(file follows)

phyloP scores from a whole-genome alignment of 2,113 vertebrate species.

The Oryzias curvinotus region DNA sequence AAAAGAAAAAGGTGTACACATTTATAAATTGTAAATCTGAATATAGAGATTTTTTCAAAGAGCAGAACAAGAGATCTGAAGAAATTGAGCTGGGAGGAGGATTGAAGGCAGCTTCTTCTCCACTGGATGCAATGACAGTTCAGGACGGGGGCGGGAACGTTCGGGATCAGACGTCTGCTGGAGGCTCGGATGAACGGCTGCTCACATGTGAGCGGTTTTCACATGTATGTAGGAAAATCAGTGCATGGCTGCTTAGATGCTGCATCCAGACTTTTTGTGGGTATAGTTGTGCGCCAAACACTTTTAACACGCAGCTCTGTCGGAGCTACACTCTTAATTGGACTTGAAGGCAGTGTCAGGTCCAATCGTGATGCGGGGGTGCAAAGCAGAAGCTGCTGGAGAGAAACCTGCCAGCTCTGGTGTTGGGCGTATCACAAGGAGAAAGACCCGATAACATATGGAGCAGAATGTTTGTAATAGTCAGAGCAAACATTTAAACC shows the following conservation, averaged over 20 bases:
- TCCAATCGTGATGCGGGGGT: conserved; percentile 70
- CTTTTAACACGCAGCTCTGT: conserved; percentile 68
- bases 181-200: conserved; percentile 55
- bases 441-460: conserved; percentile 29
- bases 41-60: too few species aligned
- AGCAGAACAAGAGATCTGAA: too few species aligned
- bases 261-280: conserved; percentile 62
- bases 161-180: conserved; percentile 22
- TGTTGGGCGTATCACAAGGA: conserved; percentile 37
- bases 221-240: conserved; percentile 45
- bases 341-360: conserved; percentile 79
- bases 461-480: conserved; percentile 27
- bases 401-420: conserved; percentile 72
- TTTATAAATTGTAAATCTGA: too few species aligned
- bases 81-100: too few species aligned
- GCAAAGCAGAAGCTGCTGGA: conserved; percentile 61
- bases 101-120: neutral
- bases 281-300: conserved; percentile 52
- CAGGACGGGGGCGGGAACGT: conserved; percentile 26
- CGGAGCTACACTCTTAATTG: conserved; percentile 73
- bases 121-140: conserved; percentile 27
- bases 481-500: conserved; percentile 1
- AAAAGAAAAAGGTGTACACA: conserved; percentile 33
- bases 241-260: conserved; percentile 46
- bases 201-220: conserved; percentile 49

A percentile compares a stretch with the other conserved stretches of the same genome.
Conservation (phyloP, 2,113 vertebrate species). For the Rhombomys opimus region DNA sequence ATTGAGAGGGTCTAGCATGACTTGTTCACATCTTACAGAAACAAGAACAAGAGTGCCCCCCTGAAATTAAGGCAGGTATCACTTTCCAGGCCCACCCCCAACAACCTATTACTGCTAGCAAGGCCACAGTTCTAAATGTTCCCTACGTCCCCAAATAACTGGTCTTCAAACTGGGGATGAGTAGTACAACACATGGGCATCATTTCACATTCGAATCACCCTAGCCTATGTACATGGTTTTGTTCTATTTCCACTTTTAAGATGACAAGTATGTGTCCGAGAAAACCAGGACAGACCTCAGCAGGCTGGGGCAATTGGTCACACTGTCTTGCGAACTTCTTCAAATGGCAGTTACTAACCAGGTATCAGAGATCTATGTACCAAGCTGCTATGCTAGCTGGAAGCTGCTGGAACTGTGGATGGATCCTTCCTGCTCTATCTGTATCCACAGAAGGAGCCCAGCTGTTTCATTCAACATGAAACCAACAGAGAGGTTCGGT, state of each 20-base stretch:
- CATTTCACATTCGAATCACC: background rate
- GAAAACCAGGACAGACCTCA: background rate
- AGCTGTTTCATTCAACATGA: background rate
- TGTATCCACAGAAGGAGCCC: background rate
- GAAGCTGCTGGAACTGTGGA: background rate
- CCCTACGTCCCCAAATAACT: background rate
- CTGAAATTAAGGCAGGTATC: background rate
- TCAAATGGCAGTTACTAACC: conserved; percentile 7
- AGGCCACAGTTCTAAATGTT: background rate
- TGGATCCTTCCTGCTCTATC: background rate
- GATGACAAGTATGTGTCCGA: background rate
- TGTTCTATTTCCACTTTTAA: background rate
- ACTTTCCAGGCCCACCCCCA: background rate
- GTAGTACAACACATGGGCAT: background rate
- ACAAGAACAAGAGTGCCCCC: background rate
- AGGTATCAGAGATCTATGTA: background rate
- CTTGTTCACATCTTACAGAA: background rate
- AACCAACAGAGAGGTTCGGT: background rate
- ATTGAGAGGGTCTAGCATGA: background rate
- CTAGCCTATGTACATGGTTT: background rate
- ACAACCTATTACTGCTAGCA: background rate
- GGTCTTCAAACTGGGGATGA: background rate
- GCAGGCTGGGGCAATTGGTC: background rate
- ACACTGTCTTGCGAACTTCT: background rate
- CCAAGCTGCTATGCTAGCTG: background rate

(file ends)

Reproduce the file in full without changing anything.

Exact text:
phyloP scores from a whole-genome alignment of 2,113 vertebrate species.

The Oryzias curvinotus region DNA sequence AAAAGAAAAAGGTGTACACATTTATAAATTGTAAATCTGAATATAGAGATTTTTTCAAAGAGCAGAACAAGAGATCTGAAGAAATTGAGCTGGGAGGAGGATTGAAGGCAGCTTCTTCTCCACTGGATGCAATGACAGTTCAGGACGGGGGCGGGAACGTTCGGGATCAGACGTCTGCTGGAGGCTCGGATGAACGGCTGCTCACATGTGAGCGGTTTTCACATGTATGTAGGAAAATCAGTGCATGGCTGCTTAGATGCTGCATCCAGACTTTTTGTGGGTATAGTTGTGCGCCAAACACTTTTAACACGCAGCTCTGTCGGAGCTACACTCTTAATTGGACTTGAAGGCAGTGTCAGGTCCAATCGTGATGCGGGGGTGCAAAGCAGAAGCTGCTGGAGAGAAACCTGCCAGCTCTGGTGTTGGGCGTATCACAAGGAGAAAGACCCGATAACATATGGAGCAGAATGTTTGTAATAGTCAGAGCAAACATTTAAACC shows the following conservation, averaged over 20 bases:
- TCCAATCGTGATGCGGGGGT: conserved; percentile 70
- CTTTTAACACGCAGCTCTGT: conserved; percentile 68
- bases 181-200: conserved; percentile 55
- bases 441-460: conserved; percentile 29
- bases 41-60: too few species aligned
- AGCAGAACAAGAGATCTGAA: too few species aligned
- bases 261-280: conserved; percentile 62
- bases 161-180: conserved; percentile 22
- TGTTGGGCGTATCACAAGGA: conserved; percentile 37
- bases 221-240: conserved; percentile 45
- bases 341-360: conserved; percentile 79
- bases 461-480: conserved; percentile 27
- bases 401-420: conserved; percentile 72
- TTTATAAATTGTAAATCTGA: too few species aligned
- bases 81-100: too few species aligned
- GCAAAGCAGAAGCTGCTGGA: conserved; percentile 61
- bases 101-120: neutral
- bases 281-300: conserved; percentile 52
- CAGGACGGGGGCGGGAACGT: conserved; percentile 26
- CGGAGCTACACTCTTAATTG: conserved; percentile 73
- bases 121-140: conserved; percentile 27
- bases 481-500: conserved; percentile 1
- AAAAGAAAAAGGTGTACACA: conserved; percentile 33
- bases 241-260: conserved; percentile 46
- bases 201-220: conserved; percentile 49

A percentile compares a stretch with the other conserved stretches of the same genome.
Conservation (phyloP, 2,113 vertebrate species). For the Rhombomys opimus region DNA sequence ATTGAGAGGGTCTAGCATGACTTGTTCACATCTTACAGAAACAAGAACAAGAGTGCCCCCCTGAAATTAAGGCAGGTATCACTTTCCAGGCCCACCCCCAACAACCTATTACTGCTAGCAAGGCCACAGTTCTAAATGTTCCCTACGTCCCCAAATAACTGGTCTTCAAACTGGGGATGAGTAGTACAACACATGGGCATCATTTCACATTCGAATCACCCTAGCCTATGTACATGGTTTTGTTCTATTTCCACTTTTAAGATGACAAGTATGTGTCCGAGAAAACCAGGACAGACCTCAGCAGGCTGGGGCAATTGGTCACACTGTCTTGCGAACTTCTTCAAATGGCAGTTACTAACCAGGTATCAGAGATCTATGTACCAAGCTGCTATGCTAGCTGGAAGCTGCTGGAACTGTGGATGGATCCTTCCTGCTCTATCTGTATCCACAGAAGGAGCCCAGCTGTTTCATTCAACATGAAACCAACAGAGAGGTTCGGT, state of each 20-base stretch:
- CATTTCACATTCGAATCACC: background rate
- GAAAACCAGGACAGACCTCA: background rate
- AGCTGTTTCATTCAACATGA: background rate
- TGTATCCACAGAAGGAGCCC: background rate
- GAAGCTGCTGGAACTGTGGA: background rate
- CCCTACGTCCCCAAATAACT: background rate
- CTGAAATTAAGGCAGGTATC: background rate
- TCAAATGGCAGTTACTAACC: conserved; percentile 7
- AGGCCACAGTTCTAAATGTT: background rate
- TGGATCCTTCCTGCTCTATC: background rate
- GATGACAAGTATGTGTCCGA: background rate
- TGTTCTATTTCCACTTTTAA: background rate
- ACTTTCCAGGCCCACCCCCA: background rate
- GTAGTACAACACATGGGCAT: background rate
- ACAAGAACAAGAGTGCCCCC: background rate
- AGGTATCAGAGATCTATGTA: background rate
- CTTGTTCACATCTTACAGAA: background rate
- AACCAACAGAGAGGTTCGGT: background rate
- ATTGAGAGGGTCTAGCATGA: background rate
- CTAGCCTATGTACATGGTTT: background rate
- ACAACCTATTACTGCTAGCA: background rate
- GGTCTTCAAACTGGGGATGA: background rate
- GCAGGCTGGGGCAATTGGTC: background rate
- ACACTGTCTTGCGAACTTCT: background rate
- CCAAGCTGCTATGCTAGCTG: background rate